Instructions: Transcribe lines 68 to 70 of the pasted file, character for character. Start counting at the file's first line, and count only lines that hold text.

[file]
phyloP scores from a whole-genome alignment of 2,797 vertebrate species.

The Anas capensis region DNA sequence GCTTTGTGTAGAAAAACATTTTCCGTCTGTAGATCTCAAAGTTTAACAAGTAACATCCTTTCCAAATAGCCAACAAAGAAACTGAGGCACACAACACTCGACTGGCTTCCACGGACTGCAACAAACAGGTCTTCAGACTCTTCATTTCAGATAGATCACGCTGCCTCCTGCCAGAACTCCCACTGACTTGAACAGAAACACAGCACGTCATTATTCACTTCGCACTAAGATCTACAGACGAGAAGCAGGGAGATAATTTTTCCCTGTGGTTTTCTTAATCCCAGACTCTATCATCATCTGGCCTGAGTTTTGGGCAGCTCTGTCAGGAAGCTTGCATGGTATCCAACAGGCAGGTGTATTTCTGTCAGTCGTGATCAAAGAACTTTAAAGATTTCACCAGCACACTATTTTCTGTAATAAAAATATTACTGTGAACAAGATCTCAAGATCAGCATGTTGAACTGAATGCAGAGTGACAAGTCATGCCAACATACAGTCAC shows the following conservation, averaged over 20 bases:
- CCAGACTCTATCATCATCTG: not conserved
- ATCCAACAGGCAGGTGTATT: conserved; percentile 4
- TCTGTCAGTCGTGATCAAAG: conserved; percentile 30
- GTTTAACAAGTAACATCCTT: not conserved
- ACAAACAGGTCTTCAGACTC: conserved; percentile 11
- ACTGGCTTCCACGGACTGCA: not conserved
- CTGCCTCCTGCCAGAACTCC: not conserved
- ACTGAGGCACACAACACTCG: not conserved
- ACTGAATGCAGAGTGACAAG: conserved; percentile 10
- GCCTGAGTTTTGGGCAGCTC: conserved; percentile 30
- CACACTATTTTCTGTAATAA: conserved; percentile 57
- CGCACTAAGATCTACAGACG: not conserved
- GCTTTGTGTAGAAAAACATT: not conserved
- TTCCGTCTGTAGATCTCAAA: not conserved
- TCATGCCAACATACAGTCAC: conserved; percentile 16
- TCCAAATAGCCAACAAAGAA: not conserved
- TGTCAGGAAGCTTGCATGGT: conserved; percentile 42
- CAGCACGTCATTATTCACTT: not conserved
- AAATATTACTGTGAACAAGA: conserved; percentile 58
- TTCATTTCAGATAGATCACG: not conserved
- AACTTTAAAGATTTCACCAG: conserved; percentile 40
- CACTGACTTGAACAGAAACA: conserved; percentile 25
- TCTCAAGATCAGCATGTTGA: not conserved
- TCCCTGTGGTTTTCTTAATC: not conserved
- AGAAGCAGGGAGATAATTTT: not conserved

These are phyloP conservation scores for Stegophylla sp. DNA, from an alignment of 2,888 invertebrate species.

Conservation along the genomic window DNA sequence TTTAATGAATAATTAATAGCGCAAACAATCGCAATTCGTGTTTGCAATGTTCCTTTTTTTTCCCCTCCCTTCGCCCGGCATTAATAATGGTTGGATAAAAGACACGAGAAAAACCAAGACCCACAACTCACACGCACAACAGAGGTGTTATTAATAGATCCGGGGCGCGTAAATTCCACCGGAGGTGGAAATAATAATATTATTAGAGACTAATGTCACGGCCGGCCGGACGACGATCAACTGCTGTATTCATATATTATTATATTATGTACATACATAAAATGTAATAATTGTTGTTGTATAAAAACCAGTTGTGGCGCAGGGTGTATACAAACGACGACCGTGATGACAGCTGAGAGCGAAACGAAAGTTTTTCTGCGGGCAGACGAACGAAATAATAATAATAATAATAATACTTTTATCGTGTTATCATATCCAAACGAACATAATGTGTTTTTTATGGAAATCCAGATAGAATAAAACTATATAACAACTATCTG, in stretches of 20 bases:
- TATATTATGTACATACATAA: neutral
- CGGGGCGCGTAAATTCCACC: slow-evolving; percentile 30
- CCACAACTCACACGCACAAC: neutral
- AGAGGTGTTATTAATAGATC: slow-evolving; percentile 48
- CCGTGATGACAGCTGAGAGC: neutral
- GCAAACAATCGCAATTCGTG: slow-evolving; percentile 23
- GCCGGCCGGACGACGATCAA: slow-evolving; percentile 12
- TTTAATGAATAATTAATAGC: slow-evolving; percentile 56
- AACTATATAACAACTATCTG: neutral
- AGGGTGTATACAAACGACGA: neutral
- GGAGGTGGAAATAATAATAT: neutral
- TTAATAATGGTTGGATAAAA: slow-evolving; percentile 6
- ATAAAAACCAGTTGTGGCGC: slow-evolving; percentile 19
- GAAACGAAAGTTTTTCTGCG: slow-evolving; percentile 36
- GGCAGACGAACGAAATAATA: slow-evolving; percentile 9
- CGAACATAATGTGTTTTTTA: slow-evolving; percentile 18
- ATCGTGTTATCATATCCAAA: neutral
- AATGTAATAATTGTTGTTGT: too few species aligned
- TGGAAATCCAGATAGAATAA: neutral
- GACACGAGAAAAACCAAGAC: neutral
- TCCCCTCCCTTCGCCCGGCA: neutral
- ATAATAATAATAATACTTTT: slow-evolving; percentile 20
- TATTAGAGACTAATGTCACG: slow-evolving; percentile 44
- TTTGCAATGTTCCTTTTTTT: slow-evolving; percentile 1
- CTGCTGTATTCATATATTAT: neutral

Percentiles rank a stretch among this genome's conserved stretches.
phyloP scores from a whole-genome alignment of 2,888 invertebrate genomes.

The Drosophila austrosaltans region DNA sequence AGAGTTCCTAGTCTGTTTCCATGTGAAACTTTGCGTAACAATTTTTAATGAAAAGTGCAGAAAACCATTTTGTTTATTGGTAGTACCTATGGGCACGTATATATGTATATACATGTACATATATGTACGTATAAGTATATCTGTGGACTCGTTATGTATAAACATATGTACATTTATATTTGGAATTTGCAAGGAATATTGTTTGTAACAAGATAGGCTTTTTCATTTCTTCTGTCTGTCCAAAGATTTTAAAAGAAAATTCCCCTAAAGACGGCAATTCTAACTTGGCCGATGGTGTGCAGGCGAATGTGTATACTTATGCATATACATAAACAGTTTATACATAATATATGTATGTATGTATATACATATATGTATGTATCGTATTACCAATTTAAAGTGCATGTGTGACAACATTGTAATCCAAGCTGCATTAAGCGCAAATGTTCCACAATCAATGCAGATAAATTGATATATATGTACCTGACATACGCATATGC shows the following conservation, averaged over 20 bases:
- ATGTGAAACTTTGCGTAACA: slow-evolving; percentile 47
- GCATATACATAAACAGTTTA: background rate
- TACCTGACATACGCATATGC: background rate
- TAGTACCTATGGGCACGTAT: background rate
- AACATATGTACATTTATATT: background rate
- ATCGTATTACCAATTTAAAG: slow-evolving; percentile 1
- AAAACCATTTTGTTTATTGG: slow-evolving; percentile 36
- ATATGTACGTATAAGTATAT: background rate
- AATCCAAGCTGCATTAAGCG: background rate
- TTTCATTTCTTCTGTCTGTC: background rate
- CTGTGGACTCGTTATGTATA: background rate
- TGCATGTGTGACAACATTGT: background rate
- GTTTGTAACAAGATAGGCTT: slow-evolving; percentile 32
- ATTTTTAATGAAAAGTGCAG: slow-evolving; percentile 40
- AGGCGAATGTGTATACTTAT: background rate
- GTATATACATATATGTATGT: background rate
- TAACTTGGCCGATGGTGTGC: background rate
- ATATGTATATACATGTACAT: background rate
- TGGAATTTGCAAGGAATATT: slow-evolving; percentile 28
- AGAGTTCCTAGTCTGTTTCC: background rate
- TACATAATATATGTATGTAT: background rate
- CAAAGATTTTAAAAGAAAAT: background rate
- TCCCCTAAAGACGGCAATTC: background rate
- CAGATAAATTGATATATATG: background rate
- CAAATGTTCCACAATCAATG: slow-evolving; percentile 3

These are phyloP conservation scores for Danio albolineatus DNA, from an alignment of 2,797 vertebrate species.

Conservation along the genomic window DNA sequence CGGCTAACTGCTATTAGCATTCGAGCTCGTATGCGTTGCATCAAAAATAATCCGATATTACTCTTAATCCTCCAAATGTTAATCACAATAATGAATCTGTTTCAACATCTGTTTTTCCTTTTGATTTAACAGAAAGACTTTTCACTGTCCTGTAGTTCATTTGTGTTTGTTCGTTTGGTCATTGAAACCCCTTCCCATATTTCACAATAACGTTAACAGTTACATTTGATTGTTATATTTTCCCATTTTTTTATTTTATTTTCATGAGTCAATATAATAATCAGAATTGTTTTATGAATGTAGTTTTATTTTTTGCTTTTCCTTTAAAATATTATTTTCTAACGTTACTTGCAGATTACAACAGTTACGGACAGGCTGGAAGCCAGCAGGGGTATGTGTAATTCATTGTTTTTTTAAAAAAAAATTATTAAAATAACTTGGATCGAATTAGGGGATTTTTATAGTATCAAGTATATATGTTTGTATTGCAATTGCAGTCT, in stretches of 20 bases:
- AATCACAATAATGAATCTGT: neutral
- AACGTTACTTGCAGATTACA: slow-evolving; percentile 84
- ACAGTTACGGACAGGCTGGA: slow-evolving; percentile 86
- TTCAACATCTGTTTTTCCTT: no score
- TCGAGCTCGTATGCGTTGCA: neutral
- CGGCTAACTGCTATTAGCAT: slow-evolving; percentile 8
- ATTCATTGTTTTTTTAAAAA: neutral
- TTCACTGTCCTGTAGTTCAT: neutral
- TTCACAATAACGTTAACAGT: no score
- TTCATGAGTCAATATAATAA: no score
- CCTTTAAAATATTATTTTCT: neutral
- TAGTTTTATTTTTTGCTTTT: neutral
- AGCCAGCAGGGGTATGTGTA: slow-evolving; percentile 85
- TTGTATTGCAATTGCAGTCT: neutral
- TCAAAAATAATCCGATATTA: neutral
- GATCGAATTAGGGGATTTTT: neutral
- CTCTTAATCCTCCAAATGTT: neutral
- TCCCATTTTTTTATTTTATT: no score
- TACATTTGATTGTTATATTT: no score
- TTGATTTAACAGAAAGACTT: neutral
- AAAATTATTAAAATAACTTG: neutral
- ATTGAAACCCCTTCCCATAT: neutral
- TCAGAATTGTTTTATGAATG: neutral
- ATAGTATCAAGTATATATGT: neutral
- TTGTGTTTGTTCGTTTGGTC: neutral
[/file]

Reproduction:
- CTGTGGACTCGTTATGTATA: background rate
- TGCATGTGTGACAACATTGT: background rate
- GTTTGTAACAAGATAGGCTT: slow-evolving; percentile 32